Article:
Everyone with a free hand seemed to be smoking cigarettes, even the jazz cats–sneaking a drag when someone else was soloing or even, as was the case with one trumpeter, holding a cig as he played so that his instrument seemed to be literally smokin’. Since it was BYOB, people were constantly pulling beers out of quietly crinkling paper bags. There was a bar off to the left as you walked in, but, underscoring the idea that everything there was secondary to the jazz, the only working part of it was a single soda gun teetotaling patrons could help themselves to. Both sides of the impotent bar were packed with listeners on stools.

Andersen and I had come prepared, with two six-packs, purchased from the Korean deli around the corner. Snuggling into seats on a couch that ran the entire length of the right-hand side of the club, we let the night take hold of us.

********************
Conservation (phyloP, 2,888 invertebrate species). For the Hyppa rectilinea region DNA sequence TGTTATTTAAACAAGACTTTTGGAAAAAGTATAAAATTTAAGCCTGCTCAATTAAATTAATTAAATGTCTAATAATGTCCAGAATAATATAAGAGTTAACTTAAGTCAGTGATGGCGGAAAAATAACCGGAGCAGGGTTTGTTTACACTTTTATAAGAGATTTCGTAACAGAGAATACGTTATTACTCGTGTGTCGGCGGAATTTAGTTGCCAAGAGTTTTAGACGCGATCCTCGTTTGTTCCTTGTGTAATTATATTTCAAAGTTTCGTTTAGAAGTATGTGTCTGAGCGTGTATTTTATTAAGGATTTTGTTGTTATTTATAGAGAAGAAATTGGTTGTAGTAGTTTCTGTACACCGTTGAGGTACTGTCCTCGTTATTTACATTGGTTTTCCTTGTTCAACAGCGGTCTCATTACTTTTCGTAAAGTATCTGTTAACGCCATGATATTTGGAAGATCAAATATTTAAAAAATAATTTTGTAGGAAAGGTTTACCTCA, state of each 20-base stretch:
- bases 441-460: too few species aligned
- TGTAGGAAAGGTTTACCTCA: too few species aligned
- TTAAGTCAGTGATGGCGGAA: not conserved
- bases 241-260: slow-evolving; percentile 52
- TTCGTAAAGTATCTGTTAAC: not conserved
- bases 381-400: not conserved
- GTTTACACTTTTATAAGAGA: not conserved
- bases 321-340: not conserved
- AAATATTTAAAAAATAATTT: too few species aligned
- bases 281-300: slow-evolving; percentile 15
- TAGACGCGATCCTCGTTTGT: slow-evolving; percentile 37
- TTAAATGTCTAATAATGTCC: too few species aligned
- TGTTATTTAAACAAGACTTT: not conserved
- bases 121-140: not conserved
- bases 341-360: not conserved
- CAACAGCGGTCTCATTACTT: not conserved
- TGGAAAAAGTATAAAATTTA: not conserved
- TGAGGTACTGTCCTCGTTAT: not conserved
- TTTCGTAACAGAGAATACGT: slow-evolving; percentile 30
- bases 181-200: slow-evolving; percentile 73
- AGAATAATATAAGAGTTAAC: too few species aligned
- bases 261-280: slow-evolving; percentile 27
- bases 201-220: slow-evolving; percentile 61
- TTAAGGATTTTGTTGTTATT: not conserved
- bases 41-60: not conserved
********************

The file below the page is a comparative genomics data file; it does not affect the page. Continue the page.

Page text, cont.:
Hours later, near dawn, out of beer and happily full of jazz, Andersen and I were leaving when we found Mitch in a chair at the bottom of the stairwell, talking to Jay, who sat on a step just above him. We joined their conversation–first about poetry, then about jazz–for a few minutes before heading back to Andersen’s apartment, just down the street. The sun was starting to peek out, and I was convinced I was one of the coolest people in all of New York.